Our findings raise concern that a substantial portion of estimated reductions in readmissions after implementation of the HRRP are the result of hospital documentation rather than underlying improvements in the delivery of care. A total of 63.1% of the reduction in the risk-adjusted rate of readmission after implementation of the HRRP was due to increases in coded severity ([–0.38% – (–1.03%)]/–1.03% = 63.1%). This finding is consistent with prior evidence that 40% of the reduction in risk-adjusted coronary artery bypass graft mortality rates after public reporting in New York State were the result of increases in coded severity of illness.5 Moreover, the finding extends concerns about other performance measures used by payers that are also influenced by coded severity of illness and exclusion criteria.6
Our study is limited by administrative data that could not be used to determine the appropriateness of the increases in coding severity of illness. It is possible that hospitals exposed to the HRRP coded illnesses as less severe prior to implementation of the HRRP, rather than coding illnesses as more severe after implementation of the program. Regardless of whether changes in coded severity of illness appropriately reflect clinical risk, our study demonstrates that increases in coding were responsible for a large share of the observed reduction in risk-adjusted rates of readmission.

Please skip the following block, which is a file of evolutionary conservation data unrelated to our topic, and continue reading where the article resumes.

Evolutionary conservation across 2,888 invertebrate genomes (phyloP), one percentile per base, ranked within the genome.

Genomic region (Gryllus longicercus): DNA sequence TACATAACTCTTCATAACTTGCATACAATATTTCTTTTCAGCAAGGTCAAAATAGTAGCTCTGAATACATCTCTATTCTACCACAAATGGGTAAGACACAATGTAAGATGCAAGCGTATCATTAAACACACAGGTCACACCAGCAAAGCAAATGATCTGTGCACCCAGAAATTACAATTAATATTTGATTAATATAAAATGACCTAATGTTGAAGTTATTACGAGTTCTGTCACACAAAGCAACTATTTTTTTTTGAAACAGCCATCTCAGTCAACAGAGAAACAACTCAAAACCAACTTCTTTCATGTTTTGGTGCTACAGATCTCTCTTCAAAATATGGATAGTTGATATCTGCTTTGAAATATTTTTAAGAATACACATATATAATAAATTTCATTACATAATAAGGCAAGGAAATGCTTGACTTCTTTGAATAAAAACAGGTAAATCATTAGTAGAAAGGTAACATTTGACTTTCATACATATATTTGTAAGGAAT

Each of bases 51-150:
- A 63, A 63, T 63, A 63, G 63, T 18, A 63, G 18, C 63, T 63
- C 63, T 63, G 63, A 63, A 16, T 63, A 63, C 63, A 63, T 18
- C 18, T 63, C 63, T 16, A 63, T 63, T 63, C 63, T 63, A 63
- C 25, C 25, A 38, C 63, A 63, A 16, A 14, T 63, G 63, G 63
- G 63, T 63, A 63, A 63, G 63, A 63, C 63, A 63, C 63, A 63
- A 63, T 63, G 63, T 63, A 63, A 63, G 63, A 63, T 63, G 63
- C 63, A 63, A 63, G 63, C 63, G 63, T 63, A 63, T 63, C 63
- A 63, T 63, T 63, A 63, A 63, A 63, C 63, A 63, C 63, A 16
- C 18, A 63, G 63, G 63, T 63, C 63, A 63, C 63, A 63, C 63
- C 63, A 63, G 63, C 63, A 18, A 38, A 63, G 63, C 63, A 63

Corresponding Author: Andrew M. Ryan, PhD, School of Public Health, University of Michigan, 1415 Washington Heights, School of Public Health II, Room M3124, Ann Arbor, MI 48109 (email@example.com).
Accepted for Publication: September 2, 2017.
Published Online: November 13, 2017. doi:10.1001/jamainternmed.2017.6148
Author Contributions: Drs Ibrahim and Ryan had full access to all the data in the study and takes responsibility for the integrity of the data and the accuracy of the data analysis.
Study concept and design: Ibrahim, Dimick, Sinha, Ryan.
Acquisition, analysis, or interpretation of data: All authors.
Drafting of the manuscript: Ibrahim, Ryan.
Critical revision of the manuscript for important intellectual content: Ibrahim, Dimick, Sinha, Hollingsworth, Ryan.
Statistical analysis: Nuliyalu, Ryan.
Obtained funding: Dimick, Sinha, Hollingsworth, Ryan.
Administrative, technical, or material support: Dimick, Ryan.
Study supervision: Ryan.
Conflict of Interest Disclosures: None reported.
Funding/Support: Dr Ibrahim reported receiving funding from the Robert Wood Johnson Foundation and the US Department of Veterans Affairs supporting his role as a Robert Wood Johnson Clinical Scholar. Dr Dimick reported receiving award R01AG039434-04 from the National Institute of Aging of the National Institutes of Health. Dr Dimick reported holding a financial interest in ArborMetrix Inc, which had no role in the analysis herein. Dr Sinha reported receiving grant T32-HL007853 from the National Institutes of Health. Dr Hollingsworth reported receiving grants R01 HS024525 01A1 and R01 HS024728 01 from the Agency for Healthcare Research and Quality. Dr Ryan reported receiving grant R01-AG-047932 from the National Institute on Aging.
Role of the Funder/Sponsor: The funding sources had no role in the design and conduct of the study; collection, management, analysis, and interpretation of the data; preparation, review, or approval of the manuscript; and decision to submit the manuscript for publication.